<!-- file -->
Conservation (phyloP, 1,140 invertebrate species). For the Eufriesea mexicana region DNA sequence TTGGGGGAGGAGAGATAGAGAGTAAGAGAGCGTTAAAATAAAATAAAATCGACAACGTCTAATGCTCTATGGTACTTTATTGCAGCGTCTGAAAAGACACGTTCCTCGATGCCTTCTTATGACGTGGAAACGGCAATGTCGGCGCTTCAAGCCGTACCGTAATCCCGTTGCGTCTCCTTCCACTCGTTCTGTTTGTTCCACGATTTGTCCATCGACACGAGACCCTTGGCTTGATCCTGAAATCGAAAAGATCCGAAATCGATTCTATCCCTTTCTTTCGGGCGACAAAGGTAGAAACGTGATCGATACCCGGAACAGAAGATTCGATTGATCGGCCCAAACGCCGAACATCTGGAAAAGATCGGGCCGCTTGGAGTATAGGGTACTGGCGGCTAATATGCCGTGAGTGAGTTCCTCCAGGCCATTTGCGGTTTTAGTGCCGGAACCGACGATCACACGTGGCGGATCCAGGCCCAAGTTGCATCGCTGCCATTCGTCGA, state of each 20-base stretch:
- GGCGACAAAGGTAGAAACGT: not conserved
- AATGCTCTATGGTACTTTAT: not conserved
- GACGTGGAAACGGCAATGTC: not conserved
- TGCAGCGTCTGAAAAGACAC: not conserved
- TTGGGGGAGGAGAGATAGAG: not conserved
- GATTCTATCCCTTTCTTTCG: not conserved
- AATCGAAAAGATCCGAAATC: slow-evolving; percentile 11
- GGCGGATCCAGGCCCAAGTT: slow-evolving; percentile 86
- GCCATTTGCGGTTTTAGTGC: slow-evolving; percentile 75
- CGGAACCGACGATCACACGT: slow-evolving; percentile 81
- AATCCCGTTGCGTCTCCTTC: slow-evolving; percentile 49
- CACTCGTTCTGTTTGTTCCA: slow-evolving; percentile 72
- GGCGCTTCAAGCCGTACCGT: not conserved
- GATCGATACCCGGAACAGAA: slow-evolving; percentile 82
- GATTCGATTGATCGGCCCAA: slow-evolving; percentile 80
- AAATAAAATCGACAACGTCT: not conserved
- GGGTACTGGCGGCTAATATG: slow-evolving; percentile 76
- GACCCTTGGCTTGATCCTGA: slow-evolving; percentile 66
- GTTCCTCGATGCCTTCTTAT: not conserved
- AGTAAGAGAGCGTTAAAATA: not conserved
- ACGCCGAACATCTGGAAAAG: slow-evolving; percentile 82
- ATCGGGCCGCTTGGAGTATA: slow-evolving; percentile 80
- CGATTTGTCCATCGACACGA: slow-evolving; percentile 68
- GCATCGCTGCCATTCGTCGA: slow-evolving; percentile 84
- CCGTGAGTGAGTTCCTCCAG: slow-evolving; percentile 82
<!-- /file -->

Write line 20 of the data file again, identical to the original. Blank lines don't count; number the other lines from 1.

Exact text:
- GTTCCTCGATGCCTTCTTAT: not conserved